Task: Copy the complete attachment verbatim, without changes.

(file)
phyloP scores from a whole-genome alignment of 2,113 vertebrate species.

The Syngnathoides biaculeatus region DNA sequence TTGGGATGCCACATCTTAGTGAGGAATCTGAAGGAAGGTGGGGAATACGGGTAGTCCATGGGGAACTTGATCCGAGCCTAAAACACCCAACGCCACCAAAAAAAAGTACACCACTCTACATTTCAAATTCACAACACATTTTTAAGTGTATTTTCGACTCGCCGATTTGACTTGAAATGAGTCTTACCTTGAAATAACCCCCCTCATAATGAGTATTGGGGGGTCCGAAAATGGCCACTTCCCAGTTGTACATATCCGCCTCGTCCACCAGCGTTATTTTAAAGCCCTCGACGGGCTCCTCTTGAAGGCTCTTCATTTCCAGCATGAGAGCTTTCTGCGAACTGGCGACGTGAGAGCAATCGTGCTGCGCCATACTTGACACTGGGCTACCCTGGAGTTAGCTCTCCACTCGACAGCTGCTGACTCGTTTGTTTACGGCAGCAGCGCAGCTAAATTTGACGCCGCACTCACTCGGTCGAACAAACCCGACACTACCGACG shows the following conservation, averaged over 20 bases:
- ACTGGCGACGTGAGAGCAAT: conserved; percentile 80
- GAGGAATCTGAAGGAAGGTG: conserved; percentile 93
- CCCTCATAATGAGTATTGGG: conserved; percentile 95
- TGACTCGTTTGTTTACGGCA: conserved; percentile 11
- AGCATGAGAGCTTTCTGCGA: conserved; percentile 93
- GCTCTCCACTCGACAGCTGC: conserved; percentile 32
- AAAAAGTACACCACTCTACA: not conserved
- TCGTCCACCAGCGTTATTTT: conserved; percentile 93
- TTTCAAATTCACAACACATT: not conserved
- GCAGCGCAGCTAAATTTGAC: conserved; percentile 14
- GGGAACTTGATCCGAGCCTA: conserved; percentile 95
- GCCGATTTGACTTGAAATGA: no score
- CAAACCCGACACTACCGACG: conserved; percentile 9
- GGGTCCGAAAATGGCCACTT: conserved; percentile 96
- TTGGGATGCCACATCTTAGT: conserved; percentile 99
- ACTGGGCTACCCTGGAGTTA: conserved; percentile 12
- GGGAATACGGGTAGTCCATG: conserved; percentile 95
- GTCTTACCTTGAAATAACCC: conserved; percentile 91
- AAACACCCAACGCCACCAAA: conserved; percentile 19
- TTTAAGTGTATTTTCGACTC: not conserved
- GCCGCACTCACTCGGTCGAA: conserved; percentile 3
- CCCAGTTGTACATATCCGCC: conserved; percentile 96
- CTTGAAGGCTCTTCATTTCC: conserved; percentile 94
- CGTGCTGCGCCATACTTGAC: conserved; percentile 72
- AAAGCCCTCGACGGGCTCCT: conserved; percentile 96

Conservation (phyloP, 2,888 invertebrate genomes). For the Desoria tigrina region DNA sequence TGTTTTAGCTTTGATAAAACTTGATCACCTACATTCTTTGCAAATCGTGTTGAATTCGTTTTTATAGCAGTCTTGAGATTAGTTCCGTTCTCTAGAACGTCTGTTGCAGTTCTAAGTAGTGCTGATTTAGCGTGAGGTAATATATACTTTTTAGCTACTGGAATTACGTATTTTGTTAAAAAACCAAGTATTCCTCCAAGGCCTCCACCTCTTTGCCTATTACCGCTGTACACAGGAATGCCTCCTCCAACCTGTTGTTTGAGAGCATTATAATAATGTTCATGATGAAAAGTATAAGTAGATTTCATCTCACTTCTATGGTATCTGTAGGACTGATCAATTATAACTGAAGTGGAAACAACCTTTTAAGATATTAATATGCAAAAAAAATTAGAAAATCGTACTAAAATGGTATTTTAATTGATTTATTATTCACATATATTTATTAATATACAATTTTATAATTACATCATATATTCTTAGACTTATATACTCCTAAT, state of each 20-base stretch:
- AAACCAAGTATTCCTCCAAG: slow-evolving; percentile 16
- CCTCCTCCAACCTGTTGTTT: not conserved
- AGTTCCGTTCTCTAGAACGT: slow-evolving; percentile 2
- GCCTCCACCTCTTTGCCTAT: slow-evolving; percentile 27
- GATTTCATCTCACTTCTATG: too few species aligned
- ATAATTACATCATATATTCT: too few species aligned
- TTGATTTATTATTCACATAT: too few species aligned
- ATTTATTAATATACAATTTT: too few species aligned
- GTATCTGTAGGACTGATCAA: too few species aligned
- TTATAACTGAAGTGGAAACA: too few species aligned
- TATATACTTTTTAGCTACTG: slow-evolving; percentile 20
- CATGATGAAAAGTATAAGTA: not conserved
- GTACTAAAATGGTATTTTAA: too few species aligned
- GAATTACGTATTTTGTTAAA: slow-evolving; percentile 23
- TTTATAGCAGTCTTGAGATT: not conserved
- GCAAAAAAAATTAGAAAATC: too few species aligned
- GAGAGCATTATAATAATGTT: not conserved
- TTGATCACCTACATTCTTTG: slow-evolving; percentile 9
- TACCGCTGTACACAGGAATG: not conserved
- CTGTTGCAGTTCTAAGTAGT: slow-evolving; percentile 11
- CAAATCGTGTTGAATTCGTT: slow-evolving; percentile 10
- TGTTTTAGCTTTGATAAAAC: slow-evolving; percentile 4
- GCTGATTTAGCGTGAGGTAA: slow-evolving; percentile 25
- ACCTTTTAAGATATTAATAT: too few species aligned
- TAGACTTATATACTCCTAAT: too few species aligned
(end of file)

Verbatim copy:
phyloP scores from a whole-genome alignment of 2,113 vertebrate species.

The Syngnathoides biaculeatus region DNA sequence TTGGGATGCCACATCTTAGTGAGGAATCTGAAGGAAGGTGGGGAATACGGGTAGTCCATGGGGAACTTGATCCGAGCCTAAAACACCCAACGCCACCAAAAAAAAGTACACCACTCTACATTTCAAATTCACAACACATTTTTAAGTGTATTTTCGACTCGCCGATTTGACTTGAAATGAGTCTTACCTTGAAATAACCCCCCTCATAATGAGTATTGGGGGGTCCGAAAATGGCCACTTCCCAGTTGTACATATCCGCCTCGTCCACCAGCGTTATTTTAAAGCCCTCGACGGGCTCCTCTTGAAGGCTCTTCATTTCCAGCATGAGAGCTTTCTGCGAACTGGCGACGTGAGAGCAATCGTGCTGCGCCATACTTGACACTGGGCTACCCTGGAGTTAGCTCTCCACTCGACAGCTGCTGACTCGTTTGTTTACGGCAGCAGCGCAGCTAAATTTGACGCCGCACTCACTCGGTCGAACAAACCCGACACTACCGACG shows the following conservation, averaged over 20 bases:
- ACTGGCGACGTGAGAGCAAT: conserved; percentile 80
- GAGGAATCTGAAGGAAGGTG: conserved; percentile 93
- CCCTCATAATGAGTATTGGG: conserved; percentile 95
- TGACTCGTTTGTTTACGGCA: conserved; percentile 11
- AGCATGAGAGCTTTCTGCGA: conserved; percentile 93
- GCTCTCCACTCGACAGCTGC: conserved; percentile 32
- AAAAAGTACACCACTCTACA: not conserved
- TCGTCCACCAGCGTTATTTT: conserved; percentile 93
- TTTCAAATTCACAACACATT: not conserved
- GCAGCGCAGCTAAATTTGAC: conserved; percentile 14
- GGGAACTTGATCCGAGCCTA: conserved; percentile 95
- GCCGATTTGACTTGAAATGA: no score
- CAAACCCGACACTACCGACG: conserved; percentile 9
- GGGTCCGAAAATGGCCACTT: conserved; percentile 96
- TTGGGATGCCACATCTTAGT: conserved; percentile 99
- ACTGGGCTACCCTGGAGTTA: conserved; percentile 12
- GGGAATACGGGTAGTCCATG: conserved; percentile 95
- GTCTTACCTTGAAATAACCC: conserved; percentile 91
- AAACACCCAACGCCACCAAA: conserved; percentile 19
- TTTAAGTGTATTTTCGACTC: not conserved
- GCCGCACTCACTCGGTCGAA: conserved; percentile 3
- CCCAGTTGTACATATCCGCC: conserved; percentile 96
- CTTGAAGGCTCTTCATTTCC: conserved; percentile 94
- CGTGCTGCGCCATACTTGAC: conserved; percentile 72
- AAAGCCCTCGACGGGCTCCT: conserved; percentile 96

Conservation (phyloP, 2,888 invertebrate genomes). For the Desoria tigrina region DNA sequence TGTTTTAGCTTTGATAAAACTTGATCACCTACATTCTTTGCAAATCGTGTTGAATTCGTTTTTATAGCAGTCTTGAGATTAGTTCCGTTCTCTAGAACGTCTGTTGCAGTTCTAAGTAGTGCTGATTTAGCGTGAGGTAATATATACTTTTTAGCTACTGGAATTACGTATTTTGTTAAAAAACCAAGTATTCCTCCAAGGCCTCCACCTCTTTGCCTATTACCGCTGTACACAGGAATGCCTCCTCCAACCTGTTGTTTGAGAGCATTATAATAATGTTCATGATGAAAAGTATAAGTAGATTTCATCTCACTTCTATGGTATCTGTAGGACTGATCAATTATAACTGAAGTGGAAACAACCTTTTAAGATATTAATATGCAAAAAAAATTAGAAAATCGTACTAAAATGGTATTTTAATTGATTTATTATTCACATATATTTATTAATATACAATTTTATAATTACATCATATATTCTTAGACTTATATACTCCTAAT, state of each 20-base stretch:
- AAACCAAGTATTCCTCCAAG: slow-evolving; percentile 16
- CCTCCTCCAACCTGTTGTTT: not conserved
- AGTTCCGTTCTCTAGAACGT: slow-evolving; percentile 2
- GCCTCCACCTCTTTGCCTAT: slow-evolving; percentile 27
- GATTTCATCTCACTTCTATG: too few species aligned
- ATAATTACATCATATATTCT: too few species aligned
- TTGATTTATTATTCACATAT: too few species aligned
- ATTTATTAATATACAATTTT: too few species aligned
- GTATCTGTAGGACTGATCAA: too few species aligned
- TTATAACTGAAGTGGAAACA: too few species aligned
- TATATACTTTTTAGCTACTG: slow-evolving; percentile 20
- CATGATGAAAAGTATAAGTA: not conserved
- GTACTAAAATGGTATTTTAA: too few species aligned
- GAATTACGTATTTTGTTAAA: slow-evolving; percentile 23
- TTTATAGCAGTCTTGAGATT: not conserved
- GCAAAAAAAATTAGAAAATC: too few species aligned
- GAGAGCATTATAATAATGTT: not conserved
- TTGATCACCTACATTCTTTG: slow-evolving; percentile 9
- TACCGCTGTACACAGGAATG: not conserved
- CTGTTGCAGTTCTAAGTAGT: slow-evolving; percentile 11
- CAAATCGTGTTGAATTCGTT: slow-evolving; percentile 10
- TGTTTTAGCTTTGATAAAAC: slow-evolving; percentile 4
- GCTGATTTAGCGTGAGGTAA: slow-evolving; percentile 25
- ACCTTTTAAGATATTAATAT: too few species aligned
- TAGACTTATATACTCCTAAT: too few species aligned